Another important development took place early this month when the Islamabad High Court ordered the capital police to register a criminal case against a former station chief of CIA at Islamabad, Jonathan Bank, and ex-CIA legal counsel John A. Rizzo for murder, conspiracy, terrorism and waging war against Pakistan. The court made the decision over a petition filed by an inhabitant of Waziristan Agency Kareem Khan, whose son Zahinullah Khan and brother Asif Iqbal were killed in an alleged drone strike in Dec 2009 in Waziristan.

However, looking at different judgments of the superior courts on the issue of drone strikes it is evident that there is no uniformity in their findings over it. Prior to the IHC judgment, the Peshawar High Court had in May 2013 declared the US drone strikes in Pakistani tribal areas as a war crime and issued several directives to the government and security forces to ensure stoppage of such strikes in future, including taking up the issue at the UN Security Council and the General Assembly.

A bench comprising the then chief justice Dost Mohammad Khan (now a judge of the Supreme Court) and Justice Mussarat Hilali had ruled: “The drone strikes, carried out in the tribal areas (Fata) particularly North and South Waziristan agencies by the CIA and US Authorities, are a blatant violation of the basic human rights and are against the UN Charter, the UN General Assembly Resolution, adopted unanimously, the provision of Geneva Conventions thus, it is held to be a war crime, cognisable by the International Court of Justice or Special Tribunal for war crimes, constituted or to be constituted by the UNO for this purpose.”

The court had delivered the verdict in four almost identical writ petitions and had ordered: “The government of Pakistan and its security forces shall ensure that in future such drone strikes are not conducted and carried out within the sovereign territory of Pakistan. Proper warning be administered in this regard and if that does not work, the government of Pakistan and State institutions, particularly the security forces, shall have the right being under constitutional and legal obligations to shot down the drones, attacking Pakistani territories or when these enter the airspace of Pakistan sovereign territory.”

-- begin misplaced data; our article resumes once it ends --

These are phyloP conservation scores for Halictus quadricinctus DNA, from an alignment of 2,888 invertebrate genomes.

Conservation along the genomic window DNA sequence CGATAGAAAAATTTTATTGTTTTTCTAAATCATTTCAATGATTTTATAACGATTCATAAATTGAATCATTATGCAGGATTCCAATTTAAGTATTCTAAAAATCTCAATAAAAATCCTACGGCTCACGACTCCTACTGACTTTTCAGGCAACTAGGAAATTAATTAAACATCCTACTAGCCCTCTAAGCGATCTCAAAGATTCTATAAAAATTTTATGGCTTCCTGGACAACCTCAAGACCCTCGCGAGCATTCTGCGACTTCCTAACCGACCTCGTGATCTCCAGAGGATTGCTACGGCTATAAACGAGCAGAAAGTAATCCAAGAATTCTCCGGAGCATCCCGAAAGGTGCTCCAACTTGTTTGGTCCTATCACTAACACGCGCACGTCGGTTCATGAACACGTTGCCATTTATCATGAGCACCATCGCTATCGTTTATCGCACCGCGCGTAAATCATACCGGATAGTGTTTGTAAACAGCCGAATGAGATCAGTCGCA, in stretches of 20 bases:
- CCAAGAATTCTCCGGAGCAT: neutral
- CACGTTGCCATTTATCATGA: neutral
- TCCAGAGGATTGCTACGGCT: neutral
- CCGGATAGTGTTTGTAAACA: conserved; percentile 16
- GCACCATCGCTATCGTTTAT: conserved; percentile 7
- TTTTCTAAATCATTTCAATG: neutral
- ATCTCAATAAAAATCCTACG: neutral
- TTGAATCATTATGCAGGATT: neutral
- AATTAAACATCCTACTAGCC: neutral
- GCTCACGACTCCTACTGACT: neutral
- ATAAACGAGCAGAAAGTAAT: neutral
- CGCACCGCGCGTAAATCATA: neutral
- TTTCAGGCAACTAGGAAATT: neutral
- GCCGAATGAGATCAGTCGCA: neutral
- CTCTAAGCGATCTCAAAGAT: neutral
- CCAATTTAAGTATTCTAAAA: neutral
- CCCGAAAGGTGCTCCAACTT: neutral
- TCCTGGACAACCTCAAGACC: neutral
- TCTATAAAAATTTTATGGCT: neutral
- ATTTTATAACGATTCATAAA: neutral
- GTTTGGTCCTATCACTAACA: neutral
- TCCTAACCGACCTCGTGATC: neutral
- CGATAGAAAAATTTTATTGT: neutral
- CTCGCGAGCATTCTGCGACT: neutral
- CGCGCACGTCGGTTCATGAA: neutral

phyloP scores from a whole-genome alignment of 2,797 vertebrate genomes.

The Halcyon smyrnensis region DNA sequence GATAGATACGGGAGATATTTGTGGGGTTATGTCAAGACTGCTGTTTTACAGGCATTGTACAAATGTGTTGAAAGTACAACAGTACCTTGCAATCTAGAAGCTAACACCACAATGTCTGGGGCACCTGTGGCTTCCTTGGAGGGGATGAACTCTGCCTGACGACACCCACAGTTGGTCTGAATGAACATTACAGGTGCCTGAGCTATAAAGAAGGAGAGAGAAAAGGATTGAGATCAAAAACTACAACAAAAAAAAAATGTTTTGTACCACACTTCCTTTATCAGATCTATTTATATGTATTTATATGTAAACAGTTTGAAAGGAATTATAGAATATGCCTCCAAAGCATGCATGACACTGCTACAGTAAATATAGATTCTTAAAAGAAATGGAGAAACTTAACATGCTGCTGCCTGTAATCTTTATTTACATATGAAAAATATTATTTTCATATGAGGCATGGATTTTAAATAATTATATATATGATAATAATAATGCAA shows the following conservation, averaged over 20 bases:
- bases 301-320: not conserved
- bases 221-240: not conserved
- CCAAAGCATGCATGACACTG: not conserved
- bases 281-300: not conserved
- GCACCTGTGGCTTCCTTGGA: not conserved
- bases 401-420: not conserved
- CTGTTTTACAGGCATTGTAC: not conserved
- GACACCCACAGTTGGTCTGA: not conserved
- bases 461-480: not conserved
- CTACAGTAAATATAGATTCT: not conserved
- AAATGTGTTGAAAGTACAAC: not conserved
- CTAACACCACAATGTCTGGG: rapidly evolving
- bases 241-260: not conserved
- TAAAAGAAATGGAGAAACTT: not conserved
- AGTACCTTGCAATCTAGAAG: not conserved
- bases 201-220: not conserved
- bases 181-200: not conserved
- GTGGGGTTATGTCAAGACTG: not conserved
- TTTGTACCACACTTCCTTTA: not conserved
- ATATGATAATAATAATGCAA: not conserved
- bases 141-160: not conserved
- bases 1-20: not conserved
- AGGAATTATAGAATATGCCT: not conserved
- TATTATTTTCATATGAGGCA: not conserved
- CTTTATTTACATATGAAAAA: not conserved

Subsequently, in Dec 2014 the high court dismissed a contempt of court petition against the federal government and prime minister for non-implementation of the said judgment. The ministry of foreign affairs had told the court that the government had taken up the drone strikes issue at the international level and it was implementing the court orders. It was stated that the prime minister had taken up the issue of drone strikes at 68th General Assembly of the UN and termed the strikes as an attack on the sovereignty of Pakistan.

Contrary to the judgment of the high court, the Supreme Court in at least two of the cases ruled that it had no jurisdiction to issue directives to the government for cessation of US drone attacks. Early this month the court in one of the cases observed that the issue did not fall within the ambit of Article 184(3) of the Constitution which deals with the jurisdiction of the Supreme Court for enforcement of fundamental rights.

Legal experts believe that the American government is morally bound to tender an apology for killing of the innocent Pakistani citizens in drone strikes like it had apologised over the killing of its own citizen. They say that it is responsibility of the Pakistani government to compensate the families who lost their innocent relatives in such strikes.

Published in Dawn, April 27th, 2015